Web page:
But when the survey results were released in June this year, critics reported flaws in the survey such as the Pew Forum’s definition of evangelical and the vagueness of the statement “many religions can lead to eternal life.” Critics say it was possible some respondents may have interpreted “many religions” as other Christian denominations besides their own while others might have thought more broadly to include non-Christian faiths.
    The new survey, conducted July 31-Aug. 10, 2008, among nearly 3,000 adults, serves to clarify the previous findings.
    And alarmingly, 52 percent of all American Christians think that at least some non-Christian faiths can lead to eternal life.
    Additionally, only 30 percent of those affiliated with a religion say one’s belief determines eternal life; 29 percent say eternal life depends on one’s actions and 10 percent believe it’s a combination of belief and actions.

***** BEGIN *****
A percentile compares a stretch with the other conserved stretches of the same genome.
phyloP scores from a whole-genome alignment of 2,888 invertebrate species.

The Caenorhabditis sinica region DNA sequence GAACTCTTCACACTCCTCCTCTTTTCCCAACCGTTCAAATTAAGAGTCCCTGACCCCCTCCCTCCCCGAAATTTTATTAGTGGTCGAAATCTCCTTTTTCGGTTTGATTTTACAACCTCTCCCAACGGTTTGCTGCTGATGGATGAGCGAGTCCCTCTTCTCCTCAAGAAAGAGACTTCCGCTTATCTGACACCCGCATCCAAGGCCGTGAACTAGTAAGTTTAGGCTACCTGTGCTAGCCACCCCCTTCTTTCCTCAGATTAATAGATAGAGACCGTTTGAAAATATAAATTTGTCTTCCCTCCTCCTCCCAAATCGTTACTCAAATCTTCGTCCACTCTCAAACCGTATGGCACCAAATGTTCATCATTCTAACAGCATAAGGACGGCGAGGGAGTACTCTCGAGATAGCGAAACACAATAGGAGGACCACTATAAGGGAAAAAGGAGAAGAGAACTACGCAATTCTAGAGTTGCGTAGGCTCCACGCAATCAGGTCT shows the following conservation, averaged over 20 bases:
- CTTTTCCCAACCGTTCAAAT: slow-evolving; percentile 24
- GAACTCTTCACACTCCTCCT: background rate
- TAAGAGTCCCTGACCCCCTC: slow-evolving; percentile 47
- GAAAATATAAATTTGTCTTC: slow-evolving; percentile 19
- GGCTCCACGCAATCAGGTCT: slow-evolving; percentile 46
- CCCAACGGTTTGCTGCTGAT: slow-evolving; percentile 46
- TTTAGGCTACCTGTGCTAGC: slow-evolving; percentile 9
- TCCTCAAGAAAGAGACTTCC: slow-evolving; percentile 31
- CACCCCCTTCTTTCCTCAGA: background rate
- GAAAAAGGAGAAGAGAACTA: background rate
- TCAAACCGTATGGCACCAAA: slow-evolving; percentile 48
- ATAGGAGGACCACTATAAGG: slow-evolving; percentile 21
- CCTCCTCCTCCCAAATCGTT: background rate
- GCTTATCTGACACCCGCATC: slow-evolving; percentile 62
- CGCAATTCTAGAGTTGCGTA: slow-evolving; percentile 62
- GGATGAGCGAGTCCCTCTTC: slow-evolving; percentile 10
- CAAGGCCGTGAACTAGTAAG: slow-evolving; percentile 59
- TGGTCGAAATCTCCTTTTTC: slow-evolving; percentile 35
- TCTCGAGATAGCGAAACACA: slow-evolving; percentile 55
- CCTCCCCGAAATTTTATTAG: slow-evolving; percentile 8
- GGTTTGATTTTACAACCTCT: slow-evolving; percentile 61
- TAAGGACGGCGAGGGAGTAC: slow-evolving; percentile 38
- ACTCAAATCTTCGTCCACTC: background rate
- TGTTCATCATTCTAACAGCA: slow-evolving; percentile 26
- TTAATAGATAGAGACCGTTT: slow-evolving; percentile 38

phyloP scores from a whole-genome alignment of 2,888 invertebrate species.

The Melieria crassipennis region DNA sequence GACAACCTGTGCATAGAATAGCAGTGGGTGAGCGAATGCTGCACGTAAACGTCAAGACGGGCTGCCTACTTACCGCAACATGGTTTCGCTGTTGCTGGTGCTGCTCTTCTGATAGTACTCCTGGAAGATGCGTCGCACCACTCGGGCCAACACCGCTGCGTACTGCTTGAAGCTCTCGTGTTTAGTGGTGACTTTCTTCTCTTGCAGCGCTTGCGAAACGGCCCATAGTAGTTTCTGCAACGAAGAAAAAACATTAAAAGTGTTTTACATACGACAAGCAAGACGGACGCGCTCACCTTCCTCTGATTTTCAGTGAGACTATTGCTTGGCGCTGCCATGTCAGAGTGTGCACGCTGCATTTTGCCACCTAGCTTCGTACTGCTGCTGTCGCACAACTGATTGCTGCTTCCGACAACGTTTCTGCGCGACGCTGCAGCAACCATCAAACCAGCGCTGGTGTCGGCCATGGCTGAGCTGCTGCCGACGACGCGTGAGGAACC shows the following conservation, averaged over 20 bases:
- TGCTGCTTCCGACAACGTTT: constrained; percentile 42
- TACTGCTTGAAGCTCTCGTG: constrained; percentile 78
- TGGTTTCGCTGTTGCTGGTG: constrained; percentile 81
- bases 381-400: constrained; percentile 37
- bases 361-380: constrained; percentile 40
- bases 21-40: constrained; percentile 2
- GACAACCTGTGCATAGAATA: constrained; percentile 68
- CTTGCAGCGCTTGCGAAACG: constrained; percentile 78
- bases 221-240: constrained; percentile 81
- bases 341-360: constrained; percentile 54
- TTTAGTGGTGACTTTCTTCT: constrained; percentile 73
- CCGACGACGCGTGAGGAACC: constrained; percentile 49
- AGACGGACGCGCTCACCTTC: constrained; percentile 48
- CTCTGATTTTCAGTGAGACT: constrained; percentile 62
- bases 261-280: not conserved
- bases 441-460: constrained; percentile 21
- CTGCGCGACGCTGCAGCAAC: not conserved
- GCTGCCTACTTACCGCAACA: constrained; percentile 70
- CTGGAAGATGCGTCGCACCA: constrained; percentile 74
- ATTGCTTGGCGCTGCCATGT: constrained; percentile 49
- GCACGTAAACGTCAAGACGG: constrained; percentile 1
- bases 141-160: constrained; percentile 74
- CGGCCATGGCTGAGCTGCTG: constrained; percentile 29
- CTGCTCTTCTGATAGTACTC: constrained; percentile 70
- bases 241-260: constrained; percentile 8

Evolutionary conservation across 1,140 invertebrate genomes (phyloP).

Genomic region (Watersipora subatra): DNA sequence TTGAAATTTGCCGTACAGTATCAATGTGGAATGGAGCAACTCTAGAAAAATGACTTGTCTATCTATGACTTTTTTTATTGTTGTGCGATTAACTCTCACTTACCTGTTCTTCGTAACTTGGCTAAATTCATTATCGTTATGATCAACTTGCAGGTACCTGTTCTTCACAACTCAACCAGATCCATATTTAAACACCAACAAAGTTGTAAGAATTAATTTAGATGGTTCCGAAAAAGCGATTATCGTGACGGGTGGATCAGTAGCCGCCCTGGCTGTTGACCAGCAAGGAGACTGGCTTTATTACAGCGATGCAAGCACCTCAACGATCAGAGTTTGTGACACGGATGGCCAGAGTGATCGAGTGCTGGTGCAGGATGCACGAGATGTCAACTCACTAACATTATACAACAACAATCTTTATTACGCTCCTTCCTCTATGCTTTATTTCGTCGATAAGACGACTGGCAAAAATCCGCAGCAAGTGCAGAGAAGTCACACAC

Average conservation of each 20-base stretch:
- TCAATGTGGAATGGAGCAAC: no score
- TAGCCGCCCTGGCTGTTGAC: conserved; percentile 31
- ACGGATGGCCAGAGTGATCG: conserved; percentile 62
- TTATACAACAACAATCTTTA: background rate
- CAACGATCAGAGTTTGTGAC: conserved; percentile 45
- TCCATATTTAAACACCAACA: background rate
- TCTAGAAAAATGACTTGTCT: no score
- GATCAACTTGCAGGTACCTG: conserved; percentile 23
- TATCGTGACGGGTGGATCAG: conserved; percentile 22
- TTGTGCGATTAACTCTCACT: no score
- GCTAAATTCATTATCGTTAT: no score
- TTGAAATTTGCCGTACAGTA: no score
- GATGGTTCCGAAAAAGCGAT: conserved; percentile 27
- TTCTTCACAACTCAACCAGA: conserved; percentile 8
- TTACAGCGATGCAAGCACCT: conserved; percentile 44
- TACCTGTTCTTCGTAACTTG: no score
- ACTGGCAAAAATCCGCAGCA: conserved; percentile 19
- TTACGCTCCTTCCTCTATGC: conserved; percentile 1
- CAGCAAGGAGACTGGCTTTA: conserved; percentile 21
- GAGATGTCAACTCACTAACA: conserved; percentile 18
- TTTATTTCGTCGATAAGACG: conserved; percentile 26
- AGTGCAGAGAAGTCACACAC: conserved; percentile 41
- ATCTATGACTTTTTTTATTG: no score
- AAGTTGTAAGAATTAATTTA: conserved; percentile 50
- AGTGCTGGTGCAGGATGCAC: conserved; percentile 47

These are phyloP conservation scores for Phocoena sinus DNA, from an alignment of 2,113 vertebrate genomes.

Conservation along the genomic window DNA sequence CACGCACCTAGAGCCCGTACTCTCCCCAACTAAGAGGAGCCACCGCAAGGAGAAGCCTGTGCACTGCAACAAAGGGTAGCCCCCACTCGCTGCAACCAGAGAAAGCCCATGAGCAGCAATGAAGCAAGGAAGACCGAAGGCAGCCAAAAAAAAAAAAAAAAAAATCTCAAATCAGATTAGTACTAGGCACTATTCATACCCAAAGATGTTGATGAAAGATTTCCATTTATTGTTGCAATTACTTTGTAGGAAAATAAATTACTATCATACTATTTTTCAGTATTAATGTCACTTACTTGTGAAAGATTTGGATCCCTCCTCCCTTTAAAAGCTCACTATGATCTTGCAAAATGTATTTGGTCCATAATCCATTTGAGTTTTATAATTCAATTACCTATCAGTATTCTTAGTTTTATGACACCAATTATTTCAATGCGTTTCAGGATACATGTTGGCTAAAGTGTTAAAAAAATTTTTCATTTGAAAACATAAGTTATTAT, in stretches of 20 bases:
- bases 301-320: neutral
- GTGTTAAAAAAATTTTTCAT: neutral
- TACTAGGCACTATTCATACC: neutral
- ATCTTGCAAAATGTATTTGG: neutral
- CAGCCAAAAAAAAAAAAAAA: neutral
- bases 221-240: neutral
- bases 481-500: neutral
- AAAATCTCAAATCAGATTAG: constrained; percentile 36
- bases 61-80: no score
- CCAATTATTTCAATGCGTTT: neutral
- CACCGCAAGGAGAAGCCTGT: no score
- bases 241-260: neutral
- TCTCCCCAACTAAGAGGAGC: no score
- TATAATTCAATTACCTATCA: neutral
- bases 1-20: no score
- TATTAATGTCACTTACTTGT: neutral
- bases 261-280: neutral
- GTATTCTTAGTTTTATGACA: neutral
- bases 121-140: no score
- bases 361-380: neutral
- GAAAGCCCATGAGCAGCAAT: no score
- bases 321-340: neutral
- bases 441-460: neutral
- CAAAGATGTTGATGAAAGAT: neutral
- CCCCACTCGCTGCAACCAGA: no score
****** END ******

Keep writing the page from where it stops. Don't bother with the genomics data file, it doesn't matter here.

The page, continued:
White evangelicals were less likely to say actions determine who obtains eternal life compared to white mainline believers, black Protestants and white Catholics; and they were more likely to agree that salvation is dependent on belief (64 percent) compared to only 25 percent of white mainline Christians.
    Despite the alarming findings, the Pew Forum provided one trend that may be good news for evangelical Christians.
    The percentage of evangelical Christians who say theirs is the one, true faith has gone up from 39 percent in 2002 to 49 percent in 2008. The religious exclusivity view has also grown among black Protestants, all Catholics, and slightly among white mainline Protestants.
    (Source: The Christian Post)